Don Jakeway is a household name in Johnstown.
Now the 91-year-old World War II veteran is on a baseball card.
Jakeway joined 49 other veterans who were part of two "Columbus Military All-Stars" baseball-card sets the Columbus Clippers commissioned and gave to fans as a promotion recently.
Each set of cards featured 25 central Ohio veterans, some living and some deceased, as well as dual-player cards of the current Clippers roster.
The card sets were issued at the gate as promotional giveaways July 4 and 5. Veterans pictured on the cards and veterans' surviving families were invited to participate in a pregame ceremony on the diamond.
For the first time since Huntington Park opened in 2009, the Clippers played at home July 4, and the team wanted an appropriate way to recognize Independence Day and America's veterans, said Mark Galuska, the Clippers' director of marketing and sales.
"We took it to a new level and had a set of baseball cards made to honor our local veterans," Galuska said.
Jakeway's card shows him in his WWII uniform as a U.S. Army sergeant. He was a paratrooper and part of the Allied Forces' assault on Normandy. He survived an enemy sniper's rifle fire and an accident in which all of the other occupants inside an ambulance were killed.
The back of the card summarizes Jakeway's service in France and Germany and some of the 21 medals bestowed upon him for his service. They include four Bronze Stars, a Combat Infantryman badge, four campaign medals, a Presidential Unit citation, a Purple Heart with oak-leaf cluster and the highest medals of honor from France, Belgium and the Netherlands.
A 1942 graduate of Johnstown High School, Jakeway enlisted in the U.S. Army that year and became a member of the 508th Parachute Infantry of the 82nd Airborne Division.
Jakeway said he remembers the words of U.S. Army Gen. Matthew Ridgway, the commander of the 82nd Airborne Division, prior to the Normandy landings June 6, 1944.
"You boys are getting into something that won't be easy," Jakeway said, recalling the words of Ridgway, who predicted an 85-percent mortality rate in the planned attack on the beachhead in Normandy, France, for what became known as D-Day.
"It was supposed to happen (on the morning of) June 5, but it was raining, so it was put off until the next morning," Jakeway said. "We boarded a plane about 9:45 p.m. (June 5) at (former) Folkingham (Royal Air Force Base) and flew across (the English) channel. I got airsick on the ride."
It wasn't raining, Jakeway recalled, but a dense cloud cover, he believes, contributed to an inaccurate deployment of paratroopers.
"We jumped at 1 a.m.," he said, almost six hours before the ground assault on the beaches. "But the clouds caused some of the planes to scatter, (and) none of us landed where we were supposed to land. We had pathfinders (those who jump in advance of paratroopers to establish drop zones and supply lines), but even they got lost."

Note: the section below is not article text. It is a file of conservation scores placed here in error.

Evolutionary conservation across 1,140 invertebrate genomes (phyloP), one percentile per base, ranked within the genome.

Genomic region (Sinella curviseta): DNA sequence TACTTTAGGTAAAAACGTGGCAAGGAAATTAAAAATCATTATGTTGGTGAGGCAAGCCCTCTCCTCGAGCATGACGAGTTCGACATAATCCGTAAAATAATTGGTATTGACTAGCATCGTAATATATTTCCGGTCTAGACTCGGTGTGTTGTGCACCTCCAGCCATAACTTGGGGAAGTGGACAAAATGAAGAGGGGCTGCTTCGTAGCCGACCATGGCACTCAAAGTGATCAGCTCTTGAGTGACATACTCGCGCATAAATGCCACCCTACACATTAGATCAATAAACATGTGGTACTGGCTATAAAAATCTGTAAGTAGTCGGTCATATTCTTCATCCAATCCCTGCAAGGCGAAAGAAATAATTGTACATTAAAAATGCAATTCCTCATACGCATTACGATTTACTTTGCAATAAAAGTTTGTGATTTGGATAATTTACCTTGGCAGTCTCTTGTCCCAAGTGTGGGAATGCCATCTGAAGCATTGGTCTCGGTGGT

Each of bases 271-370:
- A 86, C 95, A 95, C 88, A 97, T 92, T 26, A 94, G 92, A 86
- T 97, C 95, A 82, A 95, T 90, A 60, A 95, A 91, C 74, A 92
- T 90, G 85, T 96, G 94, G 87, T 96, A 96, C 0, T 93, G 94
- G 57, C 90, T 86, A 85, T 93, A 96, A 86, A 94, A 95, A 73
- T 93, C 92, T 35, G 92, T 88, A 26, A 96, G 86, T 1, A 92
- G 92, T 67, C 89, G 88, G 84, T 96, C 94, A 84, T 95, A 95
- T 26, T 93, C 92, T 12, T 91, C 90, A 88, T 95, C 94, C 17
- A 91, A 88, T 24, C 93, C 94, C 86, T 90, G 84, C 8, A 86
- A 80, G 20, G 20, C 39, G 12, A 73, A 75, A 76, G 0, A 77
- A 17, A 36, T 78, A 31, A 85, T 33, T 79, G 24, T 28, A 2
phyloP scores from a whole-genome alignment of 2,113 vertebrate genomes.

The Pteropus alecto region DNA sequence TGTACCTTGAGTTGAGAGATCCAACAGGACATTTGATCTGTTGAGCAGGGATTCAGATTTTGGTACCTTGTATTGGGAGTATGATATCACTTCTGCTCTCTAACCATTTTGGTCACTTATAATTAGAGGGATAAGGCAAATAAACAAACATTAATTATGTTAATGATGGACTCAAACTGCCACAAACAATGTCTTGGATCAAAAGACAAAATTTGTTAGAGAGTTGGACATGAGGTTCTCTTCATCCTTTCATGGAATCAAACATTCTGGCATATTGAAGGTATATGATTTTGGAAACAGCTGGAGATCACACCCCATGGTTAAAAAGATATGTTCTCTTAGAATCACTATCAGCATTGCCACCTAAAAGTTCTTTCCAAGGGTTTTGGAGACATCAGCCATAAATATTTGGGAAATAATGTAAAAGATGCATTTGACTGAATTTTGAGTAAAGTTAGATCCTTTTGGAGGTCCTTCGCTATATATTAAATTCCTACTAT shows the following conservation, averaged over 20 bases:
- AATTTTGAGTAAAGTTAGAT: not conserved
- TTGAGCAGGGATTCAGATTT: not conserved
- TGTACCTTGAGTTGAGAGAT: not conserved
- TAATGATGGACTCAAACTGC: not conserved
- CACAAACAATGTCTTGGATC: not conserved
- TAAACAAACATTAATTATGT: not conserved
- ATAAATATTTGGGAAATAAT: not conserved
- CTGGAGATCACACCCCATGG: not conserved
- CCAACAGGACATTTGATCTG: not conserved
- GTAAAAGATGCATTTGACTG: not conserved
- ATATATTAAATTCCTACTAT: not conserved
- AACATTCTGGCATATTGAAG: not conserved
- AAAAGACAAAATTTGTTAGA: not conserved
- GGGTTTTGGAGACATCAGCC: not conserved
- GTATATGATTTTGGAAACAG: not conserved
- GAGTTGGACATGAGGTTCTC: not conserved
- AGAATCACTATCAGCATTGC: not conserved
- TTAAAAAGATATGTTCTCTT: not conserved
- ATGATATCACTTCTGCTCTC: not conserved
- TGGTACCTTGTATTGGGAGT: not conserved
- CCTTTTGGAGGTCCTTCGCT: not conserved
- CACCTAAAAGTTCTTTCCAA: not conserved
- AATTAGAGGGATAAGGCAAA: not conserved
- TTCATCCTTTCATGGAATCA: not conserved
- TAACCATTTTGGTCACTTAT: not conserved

Jakeway landed in a tree near a church building, he said, about 15 miles from Utah Beach. It took 10 days to find anyone else from the 82nd Airborne Division, he said.
On Sept. 21, 1944, Jakeway was injured and another paratrooper killed from German artillery.
"We were getting hit by 88 (millimeter rounds) and jumped in a trench," said Jakeway, who was injured from shrapnel and hospitalized until early December.
He returned to combat Dec. 15 as a sergeant and was engaged in the Battle of the Bulge. On Jan. 31, 1945, Jakeway sustained a sniper shot that pierced a lung, he said.
"That was my trip home," said Jakeway, who wasn't out of harm's way yet.
While strapped onto a gurney and riding with two wounded German soldiers and another American serviceman, the ambulance rolled off the soft shoulder of a washed-out road and landed upside down in a shallow creek.
"It rolled about 10 times, side over side. Everyone was killed except me," said Jakeway, who was discovered in the early morning hours of Feb. 1.
The temperature was 23 degrees below zero, Jakeway said, and it prevented him from bleeding to death that night.
The lower lobe of his left lung was removed, and he was discharged Aug. 23, 1945, from Memphis General Hospital in Tennessee.
Jakeway returned to Johnstown, where he took a job earning $25 a week at a Shell gasoline station, he said. He later worked for a steel company and retired as director of international operations for EPCO, a manufacturer of drinking fountains.
In 1963, he built a baseball field for children in Johnstown and coached youth teams for more than 20 years.
He and his wife, Roselyn, celebrated their 68th wedding anniversary June 9. They have three sons, one daughter, six grandchildren and five great-grandchildren.
Johnstown resident David Corbi, 46, a chief warrant officer 4 in the Ohio Army National Guard, also was honored with his own trading card.
Corbi served in Ohio's 1st Battalion, 137th Aviation Regiment.
Corbi, an Alliance native, said he joined the Ohio National Guard to carry on a family tradition of military service and to pay for college.
He has been a helicopter pilot for 19 of his 27 years of service and currently pilots UH-60 Blackhawk helicopters.
He has been deployed three times: to Kosovo, Bosnia and Iraq.
As a civilian, he is an EMS pilot for MedFlight of Ohio.
He and his wife, Janet, have two children: David, 16, and Hannah, 14.